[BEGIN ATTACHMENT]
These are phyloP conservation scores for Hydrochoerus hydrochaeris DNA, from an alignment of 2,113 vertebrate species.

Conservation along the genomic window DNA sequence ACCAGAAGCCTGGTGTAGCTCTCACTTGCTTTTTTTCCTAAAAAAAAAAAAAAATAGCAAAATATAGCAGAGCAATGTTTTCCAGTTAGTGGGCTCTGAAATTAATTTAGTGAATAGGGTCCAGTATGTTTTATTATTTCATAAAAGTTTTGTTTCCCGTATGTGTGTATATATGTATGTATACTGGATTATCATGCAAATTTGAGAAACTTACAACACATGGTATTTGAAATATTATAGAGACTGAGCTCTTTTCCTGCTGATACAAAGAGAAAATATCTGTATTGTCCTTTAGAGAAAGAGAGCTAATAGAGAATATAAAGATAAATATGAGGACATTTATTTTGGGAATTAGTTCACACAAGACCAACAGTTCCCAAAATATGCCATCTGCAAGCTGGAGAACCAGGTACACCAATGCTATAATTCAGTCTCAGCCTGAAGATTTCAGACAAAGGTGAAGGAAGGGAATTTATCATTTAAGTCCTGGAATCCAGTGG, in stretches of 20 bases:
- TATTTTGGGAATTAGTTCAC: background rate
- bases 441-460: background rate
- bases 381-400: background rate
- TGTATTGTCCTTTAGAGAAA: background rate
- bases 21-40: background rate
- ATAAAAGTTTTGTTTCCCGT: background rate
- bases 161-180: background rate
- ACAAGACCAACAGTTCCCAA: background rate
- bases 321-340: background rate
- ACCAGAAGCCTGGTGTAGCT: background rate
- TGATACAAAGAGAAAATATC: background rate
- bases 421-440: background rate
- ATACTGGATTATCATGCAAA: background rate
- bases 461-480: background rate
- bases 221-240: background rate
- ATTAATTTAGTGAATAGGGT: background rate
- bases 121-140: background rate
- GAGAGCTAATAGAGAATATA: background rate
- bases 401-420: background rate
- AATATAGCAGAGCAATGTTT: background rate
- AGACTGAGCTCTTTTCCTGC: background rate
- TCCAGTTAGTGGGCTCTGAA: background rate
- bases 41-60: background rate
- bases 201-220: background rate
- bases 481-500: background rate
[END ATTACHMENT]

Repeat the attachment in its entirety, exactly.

These are phyloP conservation scores for Hydrochoerus hydrochaeris DNA, from an alignment of 2,113 vertebrate species.

Conservation along the genomic window DNA sequence ACCAGAAGCCTGGTGTAGCTCTCACTTGCTTTTTTTCCTAAAAAAAAAAAAAAATAGCAAAATATAGCAGAGCAATGTTTTCCAGTTAGTGGGCTCTGAAATTAATTTAGTGAATAGGGTCCAGTATGTTTTATTATTTCATAAAAGTTTTGTTTCCCGTATGTGTGTATATATGTATGTATACTGGATTATCATGCAAATTTGAGAAACTTACAACACATGGTATTTGAAATATTATAGAGACTGAGCTCTTTTCCTGCTGATACAAAGAGAAAATATCTGTATTGTCCTTTAGAGAAAGAGAGCTAATAGAGAATATAAAGATAAATATGAGGACATTTATTTTGGGAATTAGTTCACACAAGACCAACAGTTCCCAAAATATGCCATCTGCAAGCTGGAGAACCAGGTACACCAATGCTATAATTCAGTCTCAGCCTGAAGATTTCAGACAAAGGTGAAGGAAGGGAATTTATCATTTAAGTCCTGGAATCCAGTGG, in stretches of 20 bases:
- TATTTTGGGAATTAGTTCAC: background rate
- bases 441-460: background rate
- bases 381-400: background rate
- TGTATTGTCCTTTAGAGAAA: background rate
- bases 21-40: background rate
- ATAAAAGTTTTGTTTCCCGT: background rate
- bases 161-180: background rate
- ACAAGACCAACAGTTCCCAA: background rate
- bases 321-340: background rate
- ACCAGAAGCCTGGTGTAGCT: background rate
- TGATACAAAGAGAAAATATC: background rate
- bases 421-440: background rate
- ATACTGGATTATCATGCAAA: background rate
- bases 461-480: background rate
- bases 221-240: background rate
- ATTAATTTAGTGAATAGGGT: background rate
- bases 121-140: background rate
- GAGAGCTAATAGAGAATATA: background rate
- bases 401-420: background rate
- AATATAGCAGAGCAATGTTT: background rate
- AGACTGAGCTCTTTTCCTGC: background rate
- TCCAGTTAGTGGGCTCTGAA: background rate
- bases 41-60: background rate
- bases 201-220: background rate
- bases 481-500: background rate